The International Court of Justice (ICJ) ruled Wednesday that Iran can proceed with a bid to recover billions of dollars in frozen assets the United States says must go to victims of attacks blamed on Tehran.
Judges of the U.N.'s top court rejected U.S. claims that the case should be thrown out because Iran had "unclean hands" due to alleged links to terrorism, and that the tribunal in The Hague did not have jurisdiction in the lawsuit.
The court will hold further hearings to decide whether Iran can get back $2 billion frozen by the U.S. Supreme Court in 2016.
Abdulqawi Ahmed Yusuf, the chief judge at the ICJ, said the court "unanimously rejects the preliminary objections to admissibility raised by the United States of America."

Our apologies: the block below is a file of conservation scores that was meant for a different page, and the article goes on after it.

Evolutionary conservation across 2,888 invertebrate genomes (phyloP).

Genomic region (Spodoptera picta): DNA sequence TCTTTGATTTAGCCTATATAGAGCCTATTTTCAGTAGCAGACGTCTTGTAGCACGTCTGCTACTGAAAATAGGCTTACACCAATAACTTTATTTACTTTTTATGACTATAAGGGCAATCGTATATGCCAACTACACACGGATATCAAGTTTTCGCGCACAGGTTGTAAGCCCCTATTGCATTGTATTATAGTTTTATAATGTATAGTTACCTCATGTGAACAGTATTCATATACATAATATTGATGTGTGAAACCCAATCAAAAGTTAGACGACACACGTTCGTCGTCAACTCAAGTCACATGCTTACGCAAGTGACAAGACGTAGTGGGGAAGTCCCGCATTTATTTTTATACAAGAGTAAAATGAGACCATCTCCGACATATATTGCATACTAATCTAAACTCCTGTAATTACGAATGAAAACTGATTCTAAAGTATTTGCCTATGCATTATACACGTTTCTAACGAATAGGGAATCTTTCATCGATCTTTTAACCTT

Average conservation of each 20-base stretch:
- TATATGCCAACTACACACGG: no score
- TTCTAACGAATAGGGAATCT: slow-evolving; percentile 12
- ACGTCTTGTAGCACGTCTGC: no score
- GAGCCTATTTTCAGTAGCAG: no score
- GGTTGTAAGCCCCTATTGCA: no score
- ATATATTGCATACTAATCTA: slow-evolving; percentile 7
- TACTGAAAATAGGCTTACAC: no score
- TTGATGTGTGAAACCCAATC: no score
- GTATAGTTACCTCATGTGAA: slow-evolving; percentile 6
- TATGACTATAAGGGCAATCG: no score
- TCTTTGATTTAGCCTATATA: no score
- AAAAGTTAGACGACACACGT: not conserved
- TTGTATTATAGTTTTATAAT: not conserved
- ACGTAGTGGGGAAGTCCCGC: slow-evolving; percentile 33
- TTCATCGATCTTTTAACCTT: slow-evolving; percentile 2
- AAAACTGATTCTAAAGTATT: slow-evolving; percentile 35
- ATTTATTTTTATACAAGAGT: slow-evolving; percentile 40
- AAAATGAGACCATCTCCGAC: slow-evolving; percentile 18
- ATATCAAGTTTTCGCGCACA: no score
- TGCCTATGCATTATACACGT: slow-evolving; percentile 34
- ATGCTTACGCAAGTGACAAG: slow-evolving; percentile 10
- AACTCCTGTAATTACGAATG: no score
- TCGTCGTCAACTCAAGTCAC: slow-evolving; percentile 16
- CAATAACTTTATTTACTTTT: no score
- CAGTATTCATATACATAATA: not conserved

The court also "finds that it has jurisdiction" to rule on the case, which was filed by Iran in 2016, Yusuf said at the end of an hour-long reading of the judgment.
Iran said the freezing of the funds breached the 1955 Treaty of Amity with the United States, an agreement signed before Iran's 1979 Islamic Revolution severed relations between the countries.
The U.S. Supreme Court had said Iran must give the cash to survivors and relatives of victims of attacks blamed on Tehran, including the 1983 bombing of a U.S. Marine barracks in Beirut.